Popular Music Of The Olden Time Vol 2

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have been played with a bow, are the crowd and fiddle. Having made but slight search, I have not found any drawing of the crowd or cruth of so early a date as the .above fiddle, yet the crowd was in all probability the precursor of the fiddle. The former is mentioned as an English instrument by Venantius, an Italian poet, who wrote in the year 5G6, and about 570. In his elegiac poem to Loup, Due de Cham­pagne, he thus addresses him:—
" Romamisque lyra plaudat tibi, Barbaras harpa, Grsecus achilliaca, chrotta Britanna canat."
Venantii Fortunati Poemata, edit. 1617, 4to., p. 169.
" Let the Roman applaud thee with the lyre, the Barbarian with the harp, the Greek with the cithara (?), let tlie British crowd sing." The last phrase is particularly expressive, as the crowd is the only instrument of those above named, that could sus­tain its tone. There are some differences of opinion as to the origin of the word. Crowd, according to Spelman, is " crotta, fidicula Britannica." Although Skinner derives it from the Anglo-Saxon word, cruth, which signifies a crowd in the sense of a multitude, Nares says, " certainly from the Welsh crwth." That instrument remained in use in Wales within the last century. An engraving of the modern crwth will be seen in Jones's Welsh Bards, i. 89 ; the ancient one was smaller, and had but three instead of six strings. There were apertures in both to admit the left hand of the player through the back, so as to enable him to press the strings down upon the finger-board (for the distinguishing feature of the crwth was that it had no neck); yet the ancient differed from the modern in shape. The former, from and after the eleventh century, was not unlike the body (only) of a very long and narrow-formed Spanish guitar.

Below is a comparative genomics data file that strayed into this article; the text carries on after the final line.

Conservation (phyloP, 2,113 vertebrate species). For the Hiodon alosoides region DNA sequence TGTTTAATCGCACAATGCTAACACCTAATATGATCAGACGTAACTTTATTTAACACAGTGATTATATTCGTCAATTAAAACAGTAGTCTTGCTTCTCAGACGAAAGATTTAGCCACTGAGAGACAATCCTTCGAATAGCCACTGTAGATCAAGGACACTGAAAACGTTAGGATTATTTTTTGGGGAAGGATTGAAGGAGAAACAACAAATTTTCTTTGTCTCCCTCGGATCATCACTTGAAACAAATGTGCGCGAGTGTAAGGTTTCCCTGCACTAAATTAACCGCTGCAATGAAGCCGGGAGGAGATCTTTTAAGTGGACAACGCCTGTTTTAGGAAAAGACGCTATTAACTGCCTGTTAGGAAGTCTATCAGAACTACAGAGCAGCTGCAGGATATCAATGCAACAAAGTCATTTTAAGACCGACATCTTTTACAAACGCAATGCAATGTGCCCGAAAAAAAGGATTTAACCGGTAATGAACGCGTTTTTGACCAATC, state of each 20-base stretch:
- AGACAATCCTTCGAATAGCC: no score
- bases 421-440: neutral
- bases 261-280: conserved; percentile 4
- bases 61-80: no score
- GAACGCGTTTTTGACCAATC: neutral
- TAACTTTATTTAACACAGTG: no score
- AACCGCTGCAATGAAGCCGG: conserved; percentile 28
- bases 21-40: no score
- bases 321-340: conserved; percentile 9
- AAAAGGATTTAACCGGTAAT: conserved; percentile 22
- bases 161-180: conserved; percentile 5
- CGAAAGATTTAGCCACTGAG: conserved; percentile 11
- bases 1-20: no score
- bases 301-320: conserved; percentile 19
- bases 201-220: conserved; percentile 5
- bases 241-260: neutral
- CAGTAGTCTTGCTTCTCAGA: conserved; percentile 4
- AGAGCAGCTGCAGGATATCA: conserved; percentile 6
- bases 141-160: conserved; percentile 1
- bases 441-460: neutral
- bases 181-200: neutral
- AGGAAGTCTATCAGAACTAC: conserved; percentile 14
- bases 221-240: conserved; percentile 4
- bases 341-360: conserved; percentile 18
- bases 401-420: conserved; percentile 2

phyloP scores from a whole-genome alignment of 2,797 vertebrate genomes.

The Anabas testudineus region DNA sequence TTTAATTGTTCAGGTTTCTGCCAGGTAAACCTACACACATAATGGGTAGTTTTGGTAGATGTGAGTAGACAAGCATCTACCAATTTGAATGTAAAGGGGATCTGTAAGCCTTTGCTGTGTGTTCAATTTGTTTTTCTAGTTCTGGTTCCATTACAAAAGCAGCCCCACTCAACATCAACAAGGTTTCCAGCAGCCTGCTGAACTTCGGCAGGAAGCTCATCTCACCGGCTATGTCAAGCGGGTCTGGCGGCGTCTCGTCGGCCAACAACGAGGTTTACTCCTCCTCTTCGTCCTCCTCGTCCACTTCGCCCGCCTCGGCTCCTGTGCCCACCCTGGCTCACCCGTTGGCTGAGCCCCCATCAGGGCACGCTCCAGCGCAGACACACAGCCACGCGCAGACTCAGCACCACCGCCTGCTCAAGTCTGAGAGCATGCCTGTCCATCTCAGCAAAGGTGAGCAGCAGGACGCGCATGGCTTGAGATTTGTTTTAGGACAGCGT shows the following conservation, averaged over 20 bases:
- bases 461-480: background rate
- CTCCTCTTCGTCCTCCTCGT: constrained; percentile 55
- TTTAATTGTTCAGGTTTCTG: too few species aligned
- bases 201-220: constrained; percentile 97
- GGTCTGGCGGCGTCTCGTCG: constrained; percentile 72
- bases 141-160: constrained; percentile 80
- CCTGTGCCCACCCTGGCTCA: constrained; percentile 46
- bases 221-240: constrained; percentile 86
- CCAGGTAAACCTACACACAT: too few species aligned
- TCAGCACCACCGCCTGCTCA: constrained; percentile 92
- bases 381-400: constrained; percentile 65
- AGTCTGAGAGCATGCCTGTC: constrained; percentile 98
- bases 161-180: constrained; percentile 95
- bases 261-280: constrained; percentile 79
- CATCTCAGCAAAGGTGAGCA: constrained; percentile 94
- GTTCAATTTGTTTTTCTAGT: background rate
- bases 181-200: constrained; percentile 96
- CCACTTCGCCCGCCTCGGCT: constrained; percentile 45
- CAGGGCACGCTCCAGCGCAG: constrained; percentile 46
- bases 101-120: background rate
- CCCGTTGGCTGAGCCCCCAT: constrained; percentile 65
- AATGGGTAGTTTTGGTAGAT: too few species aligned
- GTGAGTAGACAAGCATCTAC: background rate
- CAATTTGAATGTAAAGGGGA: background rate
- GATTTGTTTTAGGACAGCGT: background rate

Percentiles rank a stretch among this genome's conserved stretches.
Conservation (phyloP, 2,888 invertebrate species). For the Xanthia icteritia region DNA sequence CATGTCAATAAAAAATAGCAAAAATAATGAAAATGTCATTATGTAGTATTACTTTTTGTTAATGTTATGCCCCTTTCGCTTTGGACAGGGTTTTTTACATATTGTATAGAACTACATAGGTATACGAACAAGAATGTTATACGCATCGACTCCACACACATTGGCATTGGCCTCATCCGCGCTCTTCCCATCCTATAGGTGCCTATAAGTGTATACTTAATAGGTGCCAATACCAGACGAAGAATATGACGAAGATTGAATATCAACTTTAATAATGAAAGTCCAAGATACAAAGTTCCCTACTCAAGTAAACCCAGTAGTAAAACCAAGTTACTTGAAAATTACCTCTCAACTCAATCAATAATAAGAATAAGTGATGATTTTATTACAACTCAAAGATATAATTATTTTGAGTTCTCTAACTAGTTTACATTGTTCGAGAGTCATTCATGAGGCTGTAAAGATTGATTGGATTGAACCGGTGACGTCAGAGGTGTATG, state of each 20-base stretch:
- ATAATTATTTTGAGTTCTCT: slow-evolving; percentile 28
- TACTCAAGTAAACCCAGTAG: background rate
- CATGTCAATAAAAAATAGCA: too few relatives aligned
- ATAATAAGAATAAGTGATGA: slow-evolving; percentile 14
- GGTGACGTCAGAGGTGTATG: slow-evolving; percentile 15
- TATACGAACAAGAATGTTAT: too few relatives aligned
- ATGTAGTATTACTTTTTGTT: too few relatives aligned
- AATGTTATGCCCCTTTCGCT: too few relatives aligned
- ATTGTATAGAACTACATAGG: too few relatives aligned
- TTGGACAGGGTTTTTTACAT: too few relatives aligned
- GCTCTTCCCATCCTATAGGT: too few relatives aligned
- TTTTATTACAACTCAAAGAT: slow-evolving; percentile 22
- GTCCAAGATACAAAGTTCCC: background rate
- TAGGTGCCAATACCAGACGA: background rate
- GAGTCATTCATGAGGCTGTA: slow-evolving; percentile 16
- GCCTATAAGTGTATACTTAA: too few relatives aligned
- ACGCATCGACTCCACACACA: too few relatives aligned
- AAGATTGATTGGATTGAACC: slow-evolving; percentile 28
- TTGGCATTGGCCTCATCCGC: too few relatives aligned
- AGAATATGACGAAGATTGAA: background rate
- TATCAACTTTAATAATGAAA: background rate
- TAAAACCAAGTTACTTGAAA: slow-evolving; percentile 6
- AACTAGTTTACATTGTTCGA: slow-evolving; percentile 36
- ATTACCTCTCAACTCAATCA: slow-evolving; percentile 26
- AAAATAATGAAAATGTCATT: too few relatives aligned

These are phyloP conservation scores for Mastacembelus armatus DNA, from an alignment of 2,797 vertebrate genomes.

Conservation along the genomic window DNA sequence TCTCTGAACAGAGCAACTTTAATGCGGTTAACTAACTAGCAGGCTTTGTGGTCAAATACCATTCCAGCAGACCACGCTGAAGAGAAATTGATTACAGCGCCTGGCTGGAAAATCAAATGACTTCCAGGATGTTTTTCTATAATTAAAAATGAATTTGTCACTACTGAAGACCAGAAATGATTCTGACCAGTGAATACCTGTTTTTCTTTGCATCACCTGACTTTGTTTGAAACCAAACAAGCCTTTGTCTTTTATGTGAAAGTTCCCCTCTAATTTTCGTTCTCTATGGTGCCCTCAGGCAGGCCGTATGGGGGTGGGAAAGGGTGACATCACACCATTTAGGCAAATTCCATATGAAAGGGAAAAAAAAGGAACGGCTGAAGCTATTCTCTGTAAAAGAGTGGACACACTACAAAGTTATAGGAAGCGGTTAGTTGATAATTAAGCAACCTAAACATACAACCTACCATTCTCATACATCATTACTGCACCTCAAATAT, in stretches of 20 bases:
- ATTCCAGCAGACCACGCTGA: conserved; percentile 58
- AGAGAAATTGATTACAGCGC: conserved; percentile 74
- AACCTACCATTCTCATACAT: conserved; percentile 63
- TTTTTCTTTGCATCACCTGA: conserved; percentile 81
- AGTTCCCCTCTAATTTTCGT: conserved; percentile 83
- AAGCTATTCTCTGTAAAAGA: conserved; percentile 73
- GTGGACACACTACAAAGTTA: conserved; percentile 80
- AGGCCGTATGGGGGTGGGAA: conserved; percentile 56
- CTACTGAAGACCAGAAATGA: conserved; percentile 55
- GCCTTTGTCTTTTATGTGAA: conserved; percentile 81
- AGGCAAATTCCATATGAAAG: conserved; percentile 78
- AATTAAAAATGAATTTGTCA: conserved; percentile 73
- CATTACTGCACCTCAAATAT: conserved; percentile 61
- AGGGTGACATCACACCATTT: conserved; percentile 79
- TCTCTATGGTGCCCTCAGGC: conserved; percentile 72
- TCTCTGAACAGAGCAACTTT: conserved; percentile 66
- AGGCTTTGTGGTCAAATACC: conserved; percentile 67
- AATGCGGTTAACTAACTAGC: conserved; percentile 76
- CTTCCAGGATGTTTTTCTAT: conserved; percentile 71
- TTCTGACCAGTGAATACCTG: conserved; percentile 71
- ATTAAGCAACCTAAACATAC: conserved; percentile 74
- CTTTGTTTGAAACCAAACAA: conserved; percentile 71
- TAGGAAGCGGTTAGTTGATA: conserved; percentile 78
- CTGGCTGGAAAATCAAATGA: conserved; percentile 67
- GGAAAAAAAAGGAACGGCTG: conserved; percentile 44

The fiddle retained its Anglo-Saxon name of Jithele, in England, for at least a hundred and fifty years after the Norman conquest (see, for instance, Layamon's romance of Brut) ; but the Normans, not approving the pronunciation of the " th " (which-is represented by a single letter, B, in Anglo-Saxon), omitted it, and softened the remaining letters, fiele, into viele. The viele is included in the following descrip­tion of minstrelsy from the Roman de Brut, a metrical chronicle of English history, by Wace, a poet who was in great favour with our Henry II. Wace was born in Jersey, but educated in Normandy. Tne passage is here given in two different dialects, the one being sometimes a guide to the meaning of the other:—
" Mult ot a la cort jugleors,                        " Mult i aveit a la curt jugleurs,
Chante'ors, estrumente'ors;                          Chanteurs, estrumenturs ;
Mult poi'ssi6s oir chan9<>ns,                         Mult puissez oir chancons,
Rotruanges et noviax sons.                         Rotuenges e novels sons.
Vieleures, lais et notes,                               Lais de vieles, lais de rotes,
Lais de vieles, lais de rotes ;                         Vielers lais de notes ;
Lais de harpe et de fretiax ;                        Lais de harpe, lais de frestelles ;
Lyre, tympres et chalemiax,                       Lyres, cympes, chalemeles,
Symphonies, psaltfirions,                             Symphonies, psalterions,
Monacordes, cymbes, chorons.                    Monacordes, cymbes, corons.
Asez i ot tresgit£ors,                                  Assez i out tregeteurs,
Joeresses et joSors ;                                    Joeresses et jugleurs;
Li un dient contes et fables,                        Li un dient contes e fables," &c.
Aliquant demandent dez et tables."                        (MSS. Cotton Vitellius, A. x.)
The instrument which Savoyard boys play about the streets of London (and here called hurdy-gurdy), is now known in France by the name of vielle. However, M. F6tis

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